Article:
School officials speak on Rinelle Harper attack, wish her quick recovery
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Hey there, time traveller!
This article was published 13/11/2014 (3050 days ago), so information in it may no longer be current.
Officials at Southeast Collegiate, the school where Rinelle Harper attends, offered their well wishes and a speedy recovery for the Grade 11 student Thursday morning.
Sheryl McCorrister, director principal at the south end high school, and lodge manager Will Hudson gave a statement on news that Harper’s assailants, 20-year-old Justin Hudson and an unnamed 17-year-old male, were charged by Winnipeg police in the case.
Harper, a Garden Hill resident who had just finished mid-term exams, was found beaten and lying on the banks of the Assiniboine River late Friday night-early Saturday morning.
The statement is as follows:
“We are relieved to hear that the two males responsible for the attack on both Rinelle and the female victim have been identified and charged. Our counselors have been speaking to staff and students about the horrific assault and will continue to do that in the future. Our student population normally resides outside of Winnipeg and we begin each school year with an orientation process to remind them of the dangers of being in the city. We are going to be going over those dangers with the students (again), reminding them about safety precautions. We’ll be spending the next few weeks going over those.
“In closing, like Rinelle and her family, we’ll be starting the healing process (and) try to come to terms with how something so horrific could happen to someone in our city. We thank the family for keeping updated through this ordeal, as well as the many different organizations that have reached out to us to offer their help and support to our staff and students.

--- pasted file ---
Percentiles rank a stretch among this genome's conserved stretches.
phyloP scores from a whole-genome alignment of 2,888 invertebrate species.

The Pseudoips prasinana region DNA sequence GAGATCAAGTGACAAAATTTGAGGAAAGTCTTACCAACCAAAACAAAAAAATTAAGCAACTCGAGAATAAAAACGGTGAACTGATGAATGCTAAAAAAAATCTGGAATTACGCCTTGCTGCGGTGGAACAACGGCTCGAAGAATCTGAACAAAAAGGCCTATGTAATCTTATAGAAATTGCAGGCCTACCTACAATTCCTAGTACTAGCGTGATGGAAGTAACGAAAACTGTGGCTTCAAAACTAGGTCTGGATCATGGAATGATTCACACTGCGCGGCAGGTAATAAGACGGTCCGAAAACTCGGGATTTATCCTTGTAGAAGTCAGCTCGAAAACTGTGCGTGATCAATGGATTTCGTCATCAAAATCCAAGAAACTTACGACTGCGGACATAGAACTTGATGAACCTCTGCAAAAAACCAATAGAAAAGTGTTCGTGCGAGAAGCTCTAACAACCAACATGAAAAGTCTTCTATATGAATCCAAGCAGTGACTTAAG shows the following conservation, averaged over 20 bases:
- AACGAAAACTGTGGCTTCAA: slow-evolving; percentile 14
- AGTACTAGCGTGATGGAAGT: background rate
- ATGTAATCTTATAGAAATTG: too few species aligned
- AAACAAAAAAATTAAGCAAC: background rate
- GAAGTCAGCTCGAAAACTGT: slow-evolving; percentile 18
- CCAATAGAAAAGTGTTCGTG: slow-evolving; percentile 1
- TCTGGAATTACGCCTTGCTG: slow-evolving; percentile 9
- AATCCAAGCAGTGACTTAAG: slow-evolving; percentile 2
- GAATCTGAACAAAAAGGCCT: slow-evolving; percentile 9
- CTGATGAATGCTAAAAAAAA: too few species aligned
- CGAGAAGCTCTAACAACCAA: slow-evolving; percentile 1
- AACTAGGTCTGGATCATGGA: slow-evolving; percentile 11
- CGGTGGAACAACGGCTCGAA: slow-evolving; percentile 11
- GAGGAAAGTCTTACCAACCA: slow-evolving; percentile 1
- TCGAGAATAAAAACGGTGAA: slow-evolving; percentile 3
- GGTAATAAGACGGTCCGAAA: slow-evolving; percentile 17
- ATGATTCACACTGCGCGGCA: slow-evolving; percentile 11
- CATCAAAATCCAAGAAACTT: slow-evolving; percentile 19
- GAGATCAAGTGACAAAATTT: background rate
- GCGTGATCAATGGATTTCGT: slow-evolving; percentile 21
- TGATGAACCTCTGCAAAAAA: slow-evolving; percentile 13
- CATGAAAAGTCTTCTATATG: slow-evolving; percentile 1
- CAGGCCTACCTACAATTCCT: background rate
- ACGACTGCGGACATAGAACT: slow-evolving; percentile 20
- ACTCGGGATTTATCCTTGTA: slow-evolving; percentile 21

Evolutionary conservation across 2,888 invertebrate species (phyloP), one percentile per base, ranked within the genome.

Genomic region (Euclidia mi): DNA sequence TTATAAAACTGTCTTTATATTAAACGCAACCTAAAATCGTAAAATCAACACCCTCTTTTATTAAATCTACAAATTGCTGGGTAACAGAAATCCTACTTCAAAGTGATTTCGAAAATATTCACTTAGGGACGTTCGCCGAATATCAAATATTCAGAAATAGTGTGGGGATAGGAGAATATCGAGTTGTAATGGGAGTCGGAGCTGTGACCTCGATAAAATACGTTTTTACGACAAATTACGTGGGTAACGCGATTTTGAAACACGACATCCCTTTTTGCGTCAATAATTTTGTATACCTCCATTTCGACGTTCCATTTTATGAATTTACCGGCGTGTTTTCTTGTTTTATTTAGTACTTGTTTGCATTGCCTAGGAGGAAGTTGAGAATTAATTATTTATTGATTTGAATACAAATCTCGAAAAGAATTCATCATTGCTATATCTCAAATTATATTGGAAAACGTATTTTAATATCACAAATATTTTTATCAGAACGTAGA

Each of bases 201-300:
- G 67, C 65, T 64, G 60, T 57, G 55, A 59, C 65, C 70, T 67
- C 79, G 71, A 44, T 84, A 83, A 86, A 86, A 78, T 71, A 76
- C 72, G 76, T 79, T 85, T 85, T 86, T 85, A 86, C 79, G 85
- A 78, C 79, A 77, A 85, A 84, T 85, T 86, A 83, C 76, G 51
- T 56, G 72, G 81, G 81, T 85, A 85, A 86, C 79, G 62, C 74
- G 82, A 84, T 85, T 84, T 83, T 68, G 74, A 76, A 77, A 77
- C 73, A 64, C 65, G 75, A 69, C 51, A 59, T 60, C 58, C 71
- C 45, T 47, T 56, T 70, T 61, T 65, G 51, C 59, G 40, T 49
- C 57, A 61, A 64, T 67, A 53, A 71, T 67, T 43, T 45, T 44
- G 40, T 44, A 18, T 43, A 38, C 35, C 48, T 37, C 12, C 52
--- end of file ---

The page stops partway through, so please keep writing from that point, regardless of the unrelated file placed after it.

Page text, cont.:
“Our prayers are with Rinelle and her family, as well as other female victims (who) suffered at the hands of these two males.”
Southeast Collegiate is a small collegiate (Grades 10-12) operated by nine Manitoba First Nations. With an enrolment of 137 students, many of the teenagers are from locations around the province and take up residence under the school’s care during the academic year.
The curfew at the collegiate residence is 10 p.m. Students can sign out and go home to be with family, who then assumes responsibility of the teenager. Officials say Harper had signed out to be with her family during the weekend, something that she usually does, and wasn’t under the care of the school at the time of the attack.
The feeling around the school is noticeably melancholy, school administrators said, adding that counsellors and sharing circles have helped both students and staff cope with the events over the weekend.
“It’s kind of a sombre mood right now,” Hudson said. “But students are banding together right now. We went into the school this morning and there’s a big ‘get well’ card for (her), all the students are signing it. They want to see her, they want her to come back.
“Everyone is sticking together fairly strong.”
McCorrister said there is no timetable for Harper’s return to the classroom.
Updated on Thursday, November 13, 2014 11:48 AM CST: Corrects typo